On February 21, 2018, in Digital Realty Trust, Inc. v. Somers,1 the United States Supreme Court (the "Court") unanimously held that whistleblowers are not protected by the anti-retaliation provision and thus not entitled to the related incentives of the 2010 Dodd-Frank Wall Street Reform and Consumer Protection Act ("Dodd-Frank") unless the whistleblower first reports the securities law violation directly to the Securities and Exchange Commission (the "SEC"). The Court ruled against an employee who reported to senior management but did not file an administrative complaint or report to the SEC directly, which would have earned him anti-retaliation protection under Dodd-Frank. The Court’s decision resolves a split among the Second, Fifth and Ninth Circuits.
Paul Somers was an employee of Digital Realty Trust, Inc. who alleged that he was fired after reporting possible securities law violations to the company's senior management; he did not report his concerns to the SEC before he was terminated.2 He sued the company in federal court, arguing that his firing violated the anti-retaliation protections of Dodd-Frank. Digital Realty asserted that Somers was not a "whistleblower" as defined by Dodd-Frank and thus was not entitled to Dodd-Frank’s protections because he only reported the alleged violations internally but not to the SEC.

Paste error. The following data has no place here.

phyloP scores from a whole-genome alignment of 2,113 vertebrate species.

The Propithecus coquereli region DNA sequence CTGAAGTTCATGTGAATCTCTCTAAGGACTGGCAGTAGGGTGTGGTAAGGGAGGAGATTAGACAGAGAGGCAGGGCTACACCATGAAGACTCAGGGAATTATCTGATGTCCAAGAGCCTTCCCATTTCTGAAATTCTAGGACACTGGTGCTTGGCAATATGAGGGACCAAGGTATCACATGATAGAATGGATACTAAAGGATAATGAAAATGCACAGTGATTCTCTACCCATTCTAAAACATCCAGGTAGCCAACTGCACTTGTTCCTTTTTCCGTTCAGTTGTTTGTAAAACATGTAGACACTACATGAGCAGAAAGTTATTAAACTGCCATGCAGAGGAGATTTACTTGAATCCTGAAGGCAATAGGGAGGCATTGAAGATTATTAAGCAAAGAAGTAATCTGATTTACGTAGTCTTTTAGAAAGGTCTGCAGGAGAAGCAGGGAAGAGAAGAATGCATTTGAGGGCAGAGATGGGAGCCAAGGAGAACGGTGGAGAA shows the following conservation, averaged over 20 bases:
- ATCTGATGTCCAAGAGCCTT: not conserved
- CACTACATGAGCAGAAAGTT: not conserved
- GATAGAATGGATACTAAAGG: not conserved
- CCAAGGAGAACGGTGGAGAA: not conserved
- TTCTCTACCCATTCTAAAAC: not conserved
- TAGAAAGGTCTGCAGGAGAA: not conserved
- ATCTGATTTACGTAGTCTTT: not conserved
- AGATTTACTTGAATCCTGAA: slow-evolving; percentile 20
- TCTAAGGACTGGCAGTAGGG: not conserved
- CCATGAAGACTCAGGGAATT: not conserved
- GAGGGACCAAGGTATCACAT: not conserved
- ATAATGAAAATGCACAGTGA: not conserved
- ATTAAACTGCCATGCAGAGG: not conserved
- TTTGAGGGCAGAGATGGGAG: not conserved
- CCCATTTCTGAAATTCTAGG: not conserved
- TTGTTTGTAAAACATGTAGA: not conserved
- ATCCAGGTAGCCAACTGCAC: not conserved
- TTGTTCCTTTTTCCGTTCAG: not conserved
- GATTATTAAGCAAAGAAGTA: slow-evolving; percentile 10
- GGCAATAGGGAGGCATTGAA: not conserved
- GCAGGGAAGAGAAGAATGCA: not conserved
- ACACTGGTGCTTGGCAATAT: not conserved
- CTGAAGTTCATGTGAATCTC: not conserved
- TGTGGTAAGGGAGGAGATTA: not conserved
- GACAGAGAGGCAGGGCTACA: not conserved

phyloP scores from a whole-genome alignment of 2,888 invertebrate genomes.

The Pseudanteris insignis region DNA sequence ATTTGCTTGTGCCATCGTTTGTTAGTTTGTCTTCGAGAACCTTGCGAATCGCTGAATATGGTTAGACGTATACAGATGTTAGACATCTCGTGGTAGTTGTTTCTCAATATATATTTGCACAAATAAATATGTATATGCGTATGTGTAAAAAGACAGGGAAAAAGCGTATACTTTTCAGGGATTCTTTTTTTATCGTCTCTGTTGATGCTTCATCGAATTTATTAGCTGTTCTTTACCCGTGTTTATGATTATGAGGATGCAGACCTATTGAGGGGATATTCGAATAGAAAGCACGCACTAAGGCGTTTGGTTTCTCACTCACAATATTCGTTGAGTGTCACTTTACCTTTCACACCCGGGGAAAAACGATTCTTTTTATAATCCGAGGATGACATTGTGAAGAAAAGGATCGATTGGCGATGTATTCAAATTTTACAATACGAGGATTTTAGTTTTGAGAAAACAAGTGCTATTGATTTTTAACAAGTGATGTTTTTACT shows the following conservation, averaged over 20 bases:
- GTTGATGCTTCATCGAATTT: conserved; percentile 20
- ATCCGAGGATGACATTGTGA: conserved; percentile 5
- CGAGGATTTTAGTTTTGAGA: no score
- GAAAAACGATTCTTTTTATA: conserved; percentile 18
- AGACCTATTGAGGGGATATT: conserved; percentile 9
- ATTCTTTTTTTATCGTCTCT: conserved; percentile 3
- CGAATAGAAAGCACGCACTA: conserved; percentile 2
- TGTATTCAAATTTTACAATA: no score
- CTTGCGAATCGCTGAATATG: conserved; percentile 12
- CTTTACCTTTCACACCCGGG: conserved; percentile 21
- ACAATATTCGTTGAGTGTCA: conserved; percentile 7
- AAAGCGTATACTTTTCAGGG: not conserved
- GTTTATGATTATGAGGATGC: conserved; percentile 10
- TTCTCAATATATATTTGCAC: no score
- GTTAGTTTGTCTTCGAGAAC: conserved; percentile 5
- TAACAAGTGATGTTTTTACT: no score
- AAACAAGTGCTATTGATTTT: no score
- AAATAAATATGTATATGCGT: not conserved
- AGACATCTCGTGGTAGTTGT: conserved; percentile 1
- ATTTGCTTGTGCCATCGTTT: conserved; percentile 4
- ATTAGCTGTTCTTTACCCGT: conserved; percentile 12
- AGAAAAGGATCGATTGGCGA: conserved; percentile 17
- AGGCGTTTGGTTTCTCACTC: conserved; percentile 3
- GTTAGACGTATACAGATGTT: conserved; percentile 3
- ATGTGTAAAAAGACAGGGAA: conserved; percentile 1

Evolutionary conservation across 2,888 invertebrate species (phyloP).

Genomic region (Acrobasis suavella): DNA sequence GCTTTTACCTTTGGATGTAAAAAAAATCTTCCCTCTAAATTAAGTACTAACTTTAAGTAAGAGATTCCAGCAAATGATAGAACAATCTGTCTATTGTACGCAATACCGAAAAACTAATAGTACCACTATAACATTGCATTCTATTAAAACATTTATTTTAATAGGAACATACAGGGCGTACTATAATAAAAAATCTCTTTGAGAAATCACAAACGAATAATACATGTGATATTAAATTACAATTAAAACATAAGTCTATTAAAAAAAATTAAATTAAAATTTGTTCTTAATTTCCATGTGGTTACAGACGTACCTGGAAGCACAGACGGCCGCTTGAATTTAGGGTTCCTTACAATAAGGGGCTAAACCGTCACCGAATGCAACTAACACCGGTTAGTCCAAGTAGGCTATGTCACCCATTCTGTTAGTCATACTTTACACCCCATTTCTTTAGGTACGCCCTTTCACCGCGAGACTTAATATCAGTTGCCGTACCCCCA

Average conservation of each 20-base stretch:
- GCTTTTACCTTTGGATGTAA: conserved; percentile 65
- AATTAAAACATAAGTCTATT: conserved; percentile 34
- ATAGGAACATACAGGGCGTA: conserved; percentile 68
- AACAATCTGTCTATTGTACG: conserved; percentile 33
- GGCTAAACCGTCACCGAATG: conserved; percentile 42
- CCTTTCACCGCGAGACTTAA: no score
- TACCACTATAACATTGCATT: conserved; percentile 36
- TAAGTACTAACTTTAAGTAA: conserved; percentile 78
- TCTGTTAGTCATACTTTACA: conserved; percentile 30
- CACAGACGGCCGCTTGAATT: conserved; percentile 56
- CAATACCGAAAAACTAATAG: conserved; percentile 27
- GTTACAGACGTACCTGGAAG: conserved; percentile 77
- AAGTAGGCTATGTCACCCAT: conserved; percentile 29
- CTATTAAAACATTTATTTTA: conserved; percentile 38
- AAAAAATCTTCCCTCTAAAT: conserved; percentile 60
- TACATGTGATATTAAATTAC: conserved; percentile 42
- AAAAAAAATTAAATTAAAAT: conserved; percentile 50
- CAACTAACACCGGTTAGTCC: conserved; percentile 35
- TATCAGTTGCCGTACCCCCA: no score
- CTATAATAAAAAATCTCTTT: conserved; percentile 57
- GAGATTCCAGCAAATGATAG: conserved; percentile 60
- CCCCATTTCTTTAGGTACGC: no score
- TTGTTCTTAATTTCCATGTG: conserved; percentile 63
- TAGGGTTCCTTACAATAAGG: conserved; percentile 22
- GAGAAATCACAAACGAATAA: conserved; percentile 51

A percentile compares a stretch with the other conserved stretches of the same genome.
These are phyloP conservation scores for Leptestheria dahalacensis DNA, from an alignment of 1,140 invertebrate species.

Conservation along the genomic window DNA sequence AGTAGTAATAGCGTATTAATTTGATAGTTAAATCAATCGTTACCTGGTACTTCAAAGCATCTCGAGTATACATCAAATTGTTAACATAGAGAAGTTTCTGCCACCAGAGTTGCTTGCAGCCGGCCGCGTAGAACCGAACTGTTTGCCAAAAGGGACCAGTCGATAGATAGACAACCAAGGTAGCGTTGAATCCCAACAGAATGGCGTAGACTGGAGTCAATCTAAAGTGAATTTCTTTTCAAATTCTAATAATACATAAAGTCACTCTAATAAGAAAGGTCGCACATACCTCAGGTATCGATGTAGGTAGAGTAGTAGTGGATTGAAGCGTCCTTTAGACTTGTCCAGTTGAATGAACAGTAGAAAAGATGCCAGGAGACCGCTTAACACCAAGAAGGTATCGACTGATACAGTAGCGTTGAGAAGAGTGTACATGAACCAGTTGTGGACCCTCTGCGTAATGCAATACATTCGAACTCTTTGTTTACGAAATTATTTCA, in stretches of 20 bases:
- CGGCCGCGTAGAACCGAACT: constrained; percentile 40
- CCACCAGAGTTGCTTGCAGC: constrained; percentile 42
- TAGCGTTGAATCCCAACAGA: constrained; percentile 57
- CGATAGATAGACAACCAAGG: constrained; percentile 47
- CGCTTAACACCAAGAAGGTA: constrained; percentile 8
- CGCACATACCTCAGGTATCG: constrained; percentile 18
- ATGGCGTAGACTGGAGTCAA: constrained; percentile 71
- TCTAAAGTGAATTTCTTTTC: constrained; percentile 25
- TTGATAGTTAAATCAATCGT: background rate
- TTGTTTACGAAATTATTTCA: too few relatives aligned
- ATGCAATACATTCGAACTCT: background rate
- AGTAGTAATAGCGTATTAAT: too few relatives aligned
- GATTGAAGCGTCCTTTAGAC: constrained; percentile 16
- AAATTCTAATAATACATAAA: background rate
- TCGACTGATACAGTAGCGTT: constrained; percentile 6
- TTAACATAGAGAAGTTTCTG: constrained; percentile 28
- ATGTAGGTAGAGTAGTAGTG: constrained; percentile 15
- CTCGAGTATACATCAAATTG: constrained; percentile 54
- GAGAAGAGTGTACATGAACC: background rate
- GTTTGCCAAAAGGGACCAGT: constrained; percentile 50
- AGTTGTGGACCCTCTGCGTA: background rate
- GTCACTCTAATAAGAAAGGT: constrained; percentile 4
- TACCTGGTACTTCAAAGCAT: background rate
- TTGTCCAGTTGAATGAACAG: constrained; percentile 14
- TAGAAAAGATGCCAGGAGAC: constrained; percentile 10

The decision turned solely on the definition of "whistleblower" in the anti-retaliation provision of Dodd-Frank. In reaching its decision, the Court determined that the definition of “whistleblower" under Dodd-Frank "supplies an unequivocal answer" to the question of who is entitled to the whistleblower protections and incentives under Dodd-Frank: "any individual who provides . . . information relating to a violation of the securities laws to the Commission"3 (emphasis added).4 The Court further concluded that this reading is consistent with Dodd-Frank's "core objective" of assisting the SEC in identifying violations of the securities laws.
Practical Considerations and Observations
This decision could have important implications for both companies and internal whistleblowers
1 Available here.
2 Somers did not file an administrative complaint within 180 days of his termination, as required by the Sarbanes-Oxley Act of 2002 ("Sarbanes-Oxley"), and therefore did not fall within the scope of Sarbanes-Oxley's whistleblower protections.
3 15 U.S.C. § 78u–6(a)(6)
4 15 U.S.C. § 78u–6(a)(6). Importantly, the SEC's implementing rule, Rule 21F-2, does not include a direct reporting requirement.
5 The remedies available under Sarbanes-Oxley are somewhat more limited than those under Dodd-Frank – including, as noted above, a requirement that retaliation claims be brought through administrative proceedings within 180 days of the alleged adverse employment action.